ABU DHABI // Donald Trump will begin his first overseas trip in Riyadh on Saturday, where the US president and Saudi leaders hope to seal a major deepening of the strategic security and economic partnership that has been at the core of the two countries’ relationship for eight decades.
The US president’s visit to the home of Islam’s two holiest sites is also being billed by Riyadh and Washington as a resetting of ties with the Muslim world. Mr Trump will meet leaders of the GCC and have lunch with more than 50 heads of state, most of whom are from countries that are part of the Saudi-led Islamic Military Alliance.
The Saudi foreign minister, Adel Al Jubeir, said a number of agreements would be signed during the first part of the visit on Saturday when Mr Trump meets with King Salman and the royal court.
Riyadh and Washington were discussing several “initiatives” related to arms sales, economic and security cooperation and tackling terrorism, Mr Al Jubeir said.
He added that the visit would “bolster the strategic partnership between the two countries”.
Saudi officials have spared no effort to elevate the atmosphere around the visit beyond that of a typical US presidential trip. His wife, Melania, will dine with members of the royal family, while Mr Trump will engage with young Saudis on Twitter, their favourite medium. There will even be a concert intended as a symbol of the two countries’ partnership – country star Toby Keith and Saudi oud virtuoso Rabeh Sager will play together for an all-male audience in Riyadh on Saturday.
Intensive negotiations led by 31-year-old deputy crown prince Mohammed bin Salman and Mr Trump’s 36-year-old son-in-law and adviser, Jared Kushner, have been ongoing over a massive new arms sale to Riyadh worth up to US$300 billion (Dh1.1 trillion) over the decade.
Saudi Arabia, for its part, is set to roll out an economic partnership plan with Washington and US businesses that could include up to $40bn in infrastructure and tens of billions more in other investments in the US.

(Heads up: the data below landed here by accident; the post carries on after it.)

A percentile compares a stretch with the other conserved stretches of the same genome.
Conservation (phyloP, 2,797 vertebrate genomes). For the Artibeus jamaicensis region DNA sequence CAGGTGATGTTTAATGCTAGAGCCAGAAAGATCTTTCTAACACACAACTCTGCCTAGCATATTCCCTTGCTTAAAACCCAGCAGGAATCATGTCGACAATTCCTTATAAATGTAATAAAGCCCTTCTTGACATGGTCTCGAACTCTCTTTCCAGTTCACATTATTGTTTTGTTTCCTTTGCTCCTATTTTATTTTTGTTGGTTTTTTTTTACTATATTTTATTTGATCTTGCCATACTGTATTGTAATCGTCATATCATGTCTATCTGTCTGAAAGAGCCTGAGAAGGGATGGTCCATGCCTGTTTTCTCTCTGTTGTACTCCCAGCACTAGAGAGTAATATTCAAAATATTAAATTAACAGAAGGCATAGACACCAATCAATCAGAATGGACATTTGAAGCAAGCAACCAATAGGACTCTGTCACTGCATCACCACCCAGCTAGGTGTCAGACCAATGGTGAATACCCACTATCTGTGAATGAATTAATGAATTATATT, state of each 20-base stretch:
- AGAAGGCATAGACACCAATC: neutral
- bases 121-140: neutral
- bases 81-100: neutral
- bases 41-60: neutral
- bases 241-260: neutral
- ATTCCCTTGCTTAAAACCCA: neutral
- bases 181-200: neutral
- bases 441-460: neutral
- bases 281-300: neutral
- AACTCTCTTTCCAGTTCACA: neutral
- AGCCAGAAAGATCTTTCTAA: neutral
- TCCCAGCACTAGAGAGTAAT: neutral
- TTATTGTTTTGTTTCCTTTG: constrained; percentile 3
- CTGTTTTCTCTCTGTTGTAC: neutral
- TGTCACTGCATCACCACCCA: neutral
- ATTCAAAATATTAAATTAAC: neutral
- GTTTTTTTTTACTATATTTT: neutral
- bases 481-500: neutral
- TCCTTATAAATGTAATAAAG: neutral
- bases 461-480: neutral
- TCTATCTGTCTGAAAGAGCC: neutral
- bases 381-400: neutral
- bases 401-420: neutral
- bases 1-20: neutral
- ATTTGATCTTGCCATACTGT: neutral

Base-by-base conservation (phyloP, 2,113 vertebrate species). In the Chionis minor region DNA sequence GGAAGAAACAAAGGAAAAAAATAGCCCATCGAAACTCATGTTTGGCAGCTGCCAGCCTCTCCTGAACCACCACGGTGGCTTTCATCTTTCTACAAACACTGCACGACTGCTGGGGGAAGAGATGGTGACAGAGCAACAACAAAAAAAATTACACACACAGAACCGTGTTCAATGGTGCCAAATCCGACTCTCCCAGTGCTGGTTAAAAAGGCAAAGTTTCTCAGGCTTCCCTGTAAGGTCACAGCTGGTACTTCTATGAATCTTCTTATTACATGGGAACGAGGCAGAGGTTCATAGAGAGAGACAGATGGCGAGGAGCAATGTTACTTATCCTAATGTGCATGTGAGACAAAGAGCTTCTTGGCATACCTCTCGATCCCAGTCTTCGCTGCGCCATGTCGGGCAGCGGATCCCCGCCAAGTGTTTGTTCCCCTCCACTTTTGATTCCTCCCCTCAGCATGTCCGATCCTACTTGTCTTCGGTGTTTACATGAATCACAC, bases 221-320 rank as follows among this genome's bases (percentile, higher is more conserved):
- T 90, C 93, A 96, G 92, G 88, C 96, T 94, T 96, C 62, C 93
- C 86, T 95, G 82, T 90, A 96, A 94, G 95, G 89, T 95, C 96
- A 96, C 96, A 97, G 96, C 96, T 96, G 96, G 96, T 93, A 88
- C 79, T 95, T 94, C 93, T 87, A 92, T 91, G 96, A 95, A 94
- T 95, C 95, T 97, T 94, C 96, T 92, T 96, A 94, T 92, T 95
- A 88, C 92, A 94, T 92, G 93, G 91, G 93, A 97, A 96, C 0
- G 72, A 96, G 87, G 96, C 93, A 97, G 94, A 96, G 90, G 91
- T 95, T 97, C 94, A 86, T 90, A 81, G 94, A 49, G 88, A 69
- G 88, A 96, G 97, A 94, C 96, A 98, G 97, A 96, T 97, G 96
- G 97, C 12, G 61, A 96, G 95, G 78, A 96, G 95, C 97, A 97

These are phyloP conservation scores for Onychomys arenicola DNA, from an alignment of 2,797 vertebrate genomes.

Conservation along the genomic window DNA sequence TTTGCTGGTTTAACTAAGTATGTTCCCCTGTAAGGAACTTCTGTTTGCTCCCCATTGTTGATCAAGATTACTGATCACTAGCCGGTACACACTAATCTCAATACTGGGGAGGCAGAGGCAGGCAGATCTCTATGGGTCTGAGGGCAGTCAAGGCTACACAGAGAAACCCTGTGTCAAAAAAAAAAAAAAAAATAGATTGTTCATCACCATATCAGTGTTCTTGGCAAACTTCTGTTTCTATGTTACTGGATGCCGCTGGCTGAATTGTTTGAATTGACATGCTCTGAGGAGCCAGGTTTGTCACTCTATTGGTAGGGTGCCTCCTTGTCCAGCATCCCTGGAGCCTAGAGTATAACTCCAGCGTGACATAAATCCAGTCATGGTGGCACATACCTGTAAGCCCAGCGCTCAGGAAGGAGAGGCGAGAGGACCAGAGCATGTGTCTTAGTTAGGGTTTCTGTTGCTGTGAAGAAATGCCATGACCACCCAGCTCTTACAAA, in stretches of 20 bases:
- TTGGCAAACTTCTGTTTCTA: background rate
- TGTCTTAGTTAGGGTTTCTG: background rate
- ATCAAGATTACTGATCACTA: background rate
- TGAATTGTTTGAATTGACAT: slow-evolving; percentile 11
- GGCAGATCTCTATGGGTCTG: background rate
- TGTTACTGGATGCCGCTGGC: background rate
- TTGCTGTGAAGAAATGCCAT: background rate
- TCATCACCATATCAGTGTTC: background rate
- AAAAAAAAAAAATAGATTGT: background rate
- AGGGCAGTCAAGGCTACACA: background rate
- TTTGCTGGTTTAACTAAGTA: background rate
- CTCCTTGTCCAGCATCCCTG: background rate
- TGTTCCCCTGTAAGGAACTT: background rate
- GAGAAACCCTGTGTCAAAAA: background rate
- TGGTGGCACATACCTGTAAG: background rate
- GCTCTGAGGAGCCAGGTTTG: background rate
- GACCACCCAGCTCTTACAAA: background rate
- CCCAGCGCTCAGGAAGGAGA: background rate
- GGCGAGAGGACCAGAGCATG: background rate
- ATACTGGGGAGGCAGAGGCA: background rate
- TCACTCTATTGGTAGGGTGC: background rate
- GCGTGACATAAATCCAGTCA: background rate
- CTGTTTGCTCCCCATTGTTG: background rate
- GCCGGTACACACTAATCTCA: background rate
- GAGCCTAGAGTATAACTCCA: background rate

American executives from large companies such as General Electric will also follow Mr Trump and attend a separate business summit. White House officials have said in recent days that joint economic projects could be announced worth tens of billions of dollars. Foreign investment, particularly from US firms, is an important element in the Vision 2030 economic transformation plan led by Prince Mohammed to increase his country’s industrial base and non-energy private sector to reduce its dependence on oil production.
The defence sales and the economic investments serve what both countries perceive to be their respective most pressing interests. For Mr Trump, his goals are to hasten the defeat of ISIL and to contain Iran and reverse its regional gains, while working with traditional Arab partners in order to reduce US commitments and share more of the burden for regional security.
For Riyadh, the key symbolic and material outcome of the meetings with Mr Trump is a US commitment to counter its regional arch-rival Tehran, analysts said.
White House officials have reportedly described the creation of a Muslim "Nato" of regional countries – perhaps overlapping with the Islamic Military Alliance – as an idea they hope the weapons deal will help bring to reality. The Washington Post reported that they hope to begin laying down the framework and principles of such a US-assisted multinational military structure during the talks.
For Mr Trump such an alliance would serve the elusive goal shared by US presidents before him, including Barack Obama, of regional partners taking a greater share of security responsibilities.
Many of the deals included in the defence agreement are for big-ticket conventional items intended to deter Iran, such as warships and the Thaad advanced anti-missile defence system. But for many of the countries in attendance, the goal is greater coordination with and assistance from the US to counter with the changing threat from ISIL as the group is defeated in Iraq and Syria and potentially spreads elsewhere.